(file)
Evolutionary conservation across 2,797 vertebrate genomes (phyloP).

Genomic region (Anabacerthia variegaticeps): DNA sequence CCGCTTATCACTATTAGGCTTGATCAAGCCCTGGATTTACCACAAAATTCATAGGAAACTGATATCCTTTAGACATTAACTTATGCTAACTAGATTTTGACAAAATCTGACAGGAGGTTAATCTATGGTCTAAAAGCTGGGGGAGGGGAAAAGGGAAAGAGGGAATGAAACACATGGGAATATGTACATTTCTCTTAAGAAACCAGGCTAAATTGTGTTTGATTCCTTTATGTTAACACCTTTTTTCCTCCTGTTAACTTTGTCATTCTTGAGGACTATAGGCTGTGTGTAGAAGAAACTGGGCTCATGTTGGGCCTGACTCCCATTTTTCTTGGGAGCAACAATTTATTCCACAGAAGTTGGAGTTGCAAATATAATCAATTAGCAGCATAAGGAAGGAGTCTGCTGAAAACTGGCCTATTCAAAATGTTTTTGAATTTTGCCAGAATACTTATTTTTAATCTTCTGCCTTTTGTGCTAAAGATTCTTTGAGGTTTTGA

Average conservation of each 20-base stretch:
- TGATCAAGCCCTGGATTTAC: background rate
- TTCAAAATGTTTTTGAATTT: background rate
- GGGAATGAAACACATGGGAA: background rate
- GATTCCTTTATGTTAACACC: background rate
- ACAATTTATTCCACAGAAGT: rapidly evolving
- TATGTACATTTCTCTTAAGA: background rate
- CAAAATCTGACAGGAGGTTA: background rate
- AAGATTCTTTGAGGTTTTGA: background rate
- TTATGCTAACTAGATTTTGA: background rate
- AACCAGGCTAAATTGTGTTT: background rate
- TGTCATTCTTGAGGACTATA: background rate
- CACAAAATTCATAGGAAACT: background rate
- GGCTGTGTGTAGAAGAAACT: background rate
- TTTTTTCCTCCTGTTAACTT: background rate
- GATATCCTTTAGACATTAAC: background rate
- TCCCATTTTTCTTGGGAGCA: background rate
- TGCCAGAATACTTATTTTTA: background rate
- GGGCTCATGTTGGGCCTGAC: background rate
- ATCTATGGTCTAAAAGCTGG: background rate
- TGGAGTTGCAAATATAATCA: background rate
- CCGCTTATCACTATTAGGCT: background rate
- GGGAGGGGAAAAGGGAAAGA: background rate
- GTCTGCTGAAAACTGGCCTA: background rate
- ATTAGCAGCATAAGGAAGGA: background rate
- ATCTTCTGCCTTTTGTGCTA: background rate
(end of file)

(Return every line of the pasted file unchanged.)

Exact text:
Evolutionary conservation across 2,797 vertebrate genomes (phyloP).

Genomic region (Anabacerthia variegaticeps): DNA sequence CCGCTTATCACTATTAGGCTTGATCAAGCCCTGGATTTACCACAAAATTCATAGGAAACTGATATCCTTTAGACATTAACTTATGCTAACTAGATTTTGACAAAATCTGACAGGAGGTTAATCTATGGTCTAAAAGCTGGGGGAGGGGAAAAGGGAAAGAGGGAATGAAACACATGGGAATATGTACATTTCTCTTAAGAAACCAGGCTAAATTGTGTTTGATTCCTTTATGTTAACACCTTTTTTCCTCCTGTTAACTTTGTCATTCTTGAGGACTATAGGCTGTGTGTAGAAGAAACTGGGCTCATGTTGGGCCTGACTCCCATTTTTCTTGGGAGCAACAATTTATTCCACAGAAGTTGGAGTTGCAAATATAATCAATTAGCAGCATAAGGAAGGAGTCTGCTGAAAACTGGCCTATTCAAAATGTTTTTGAATTTTGCCAGAATACTTATTTTTAATCTTCTGCCTTTTGTGCTAAAGATTCTTTGAGGTTTTGA

Average conservation of each 20-base stretch:
- TGATCAAGCCCTGGATTTAC: background rate
- TTCAAAATGTTTTTGAATTT: background rate
- GGGAATGAAACACATGGGAA: background rate
- GATTCCTTTATGTTAACACC: background rate
- ACAATTTATTCCACAGAAGT: rapidly evolving
- TATGTACATTTCTCTTAAGA: background rate
- CAAAATCTGACAGGAGGTTA: background rate
- AAGATTCTTTGAGGTTTTGA: background rate
- TTATGCTAACTAGATTTTGA: background rate
- AACCAGGCTAAATTGTGTTT: background rate
- TGTCATTCTTGAGGACTATA: background rate
- CACAAAATTCATAGGAAACT: background rate
- GGCTGTGTGTAGAAGAAACT: background rate
- TTTTTTCCTCCTGTTAACTT: background rate
- GATATCCTTTAGACATTAAC: background rate
- TCCCATTTTTCTTGGGAGCA: background rate
- TGCCAGAATACTTATTTTTA: background rate
- GGGCTCATGTTGGGCCTGAC: background rate
- ATCTATGGTCTAAAAGCTGG: background rate
- TGGAGTTGCAAATATAATCA: background rate
- CCGCTTATCACTATTAGGCT: background rate
- GGGAGGGGAAAAGGGAAAGA: background rate
- GTCTGCTGAAAACTGGCCTA: background rate
- ATTAGCAGCATAAGGAAGGA: background rate
- ATCTTCTGCCTTTTGTGCTA: background rate